Saint Laurent is my Zara.
A monochromatic, fast-paced fashion-underworld, is a perfect setting for ISL newest fashion film. Its use, of a noticeable old-school editing technique, The Kuliashov Effect. Is a mastery of audiovisual storytelling experience. It firmly connects: subject to matter and empty spaces to feelings. In order to create an emotional and an irresistible black and white fairy tale. Which, in return, thrives between the commercial and artisan realms of film-making.
As long as ropes unravel, fake rolex will travel.
Set on a remote and endless highlands of Norway “As long as ropes unravel, fake rolex will travel,” is a short monochromatic tale. Its paraphrased, misspelled and ambiguous title, originated first by a musician named Dean Blunt,for his latest music track. Even though, both the film & Dean Blunt’s song share common titles, they are in fact, two different entities. Created separately with in the climate of their respective art forms, using a different set of rules, tools and intentions. Yet, when these two pieces merged to one, they formed a new structure. Which by its own existence created a brand new narrative.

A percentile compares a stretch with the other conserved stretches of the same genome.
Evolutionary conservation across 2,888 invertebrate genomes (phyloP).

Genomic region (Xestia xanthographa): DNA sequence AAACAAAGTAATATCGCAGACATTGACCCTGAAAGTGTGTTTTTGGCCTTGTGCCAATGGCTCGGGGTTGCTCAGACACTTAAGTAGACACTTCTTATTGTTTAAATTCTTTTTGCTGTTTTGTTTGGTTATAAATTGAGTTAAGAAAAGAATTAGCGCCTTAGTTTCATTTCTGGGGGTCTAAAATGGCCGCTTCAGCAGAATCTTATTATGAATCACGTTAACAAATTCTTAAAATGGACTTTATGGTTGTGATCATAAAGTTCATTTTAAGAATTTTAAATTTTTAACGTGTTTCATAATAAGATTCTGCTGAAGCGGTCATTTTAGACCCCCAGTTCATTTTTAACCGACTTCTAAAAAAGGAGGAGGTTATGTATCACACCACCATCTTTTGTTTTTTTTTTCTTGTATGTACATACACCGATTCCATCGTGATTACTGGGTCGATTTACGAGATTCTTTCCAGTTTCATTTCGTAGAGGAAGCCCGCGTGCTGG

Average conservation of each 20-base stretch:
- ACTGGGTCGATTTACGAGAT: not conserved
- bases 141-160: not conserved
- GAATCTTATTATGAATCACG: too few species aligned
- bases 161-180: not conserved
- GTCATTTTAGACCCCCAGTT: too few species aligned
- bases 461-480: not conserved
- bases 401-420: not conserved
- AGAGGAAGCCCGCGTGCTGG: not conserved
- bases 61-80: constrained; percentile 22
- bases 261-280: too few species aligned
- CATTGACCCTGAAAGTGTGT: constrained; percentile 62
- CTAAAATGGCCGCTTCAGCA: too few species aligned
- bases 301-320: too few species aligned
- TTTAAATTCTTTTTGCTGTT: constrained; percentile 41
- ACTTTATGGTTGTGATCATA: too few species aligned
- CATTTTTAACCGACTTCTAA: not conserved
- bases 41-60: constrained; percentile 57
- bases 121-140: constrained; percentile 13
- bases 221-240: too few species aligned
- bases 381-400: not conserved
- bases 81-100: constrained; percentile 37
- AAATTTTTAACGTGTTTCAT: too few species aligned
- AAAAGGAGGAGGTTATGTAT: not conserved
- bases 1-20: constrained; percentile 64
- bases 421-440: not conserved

Shot and Edited by: Andy Abzah & Greg Kotler (Kasafilms.)
Clinamen – “at no fixed place or time.”
Clinamen is the Latin name Lucretius gave to the unpredictable swerve of atoms, in order to defend the atomistic doctrine of Epicurus.
According to Lucretius, the unpredictable swerve occurs “at no fixed place or time”:
When atoms move straight down through the void by their own weight, they deflect a bit in space at a quite uncertain time and in uncertain places, just enough that you could say that their motion has changed. But if they were not in the habit of swerving, they would all fall straight down through the depths of the void, like drops of rain, and no collision would occur, nor would any blow be produced among the atoms. In that case, nature would never have produced anything.
This swerving, according to Lucretius, provides the “free will which living things throughout the world have”.
Bloom defines this as “poetic misreading or misprision proper”. The author makes a swerve away from a precursor, alluding to the proposition that the original work was only precise and accurate up until a particular end; at which point, the successive author makes the corrective motion.
Short film by: Greg Kotler & Andy Abzah
Copyright © Greg Kotler & Andy Abzah Kasafilms 2017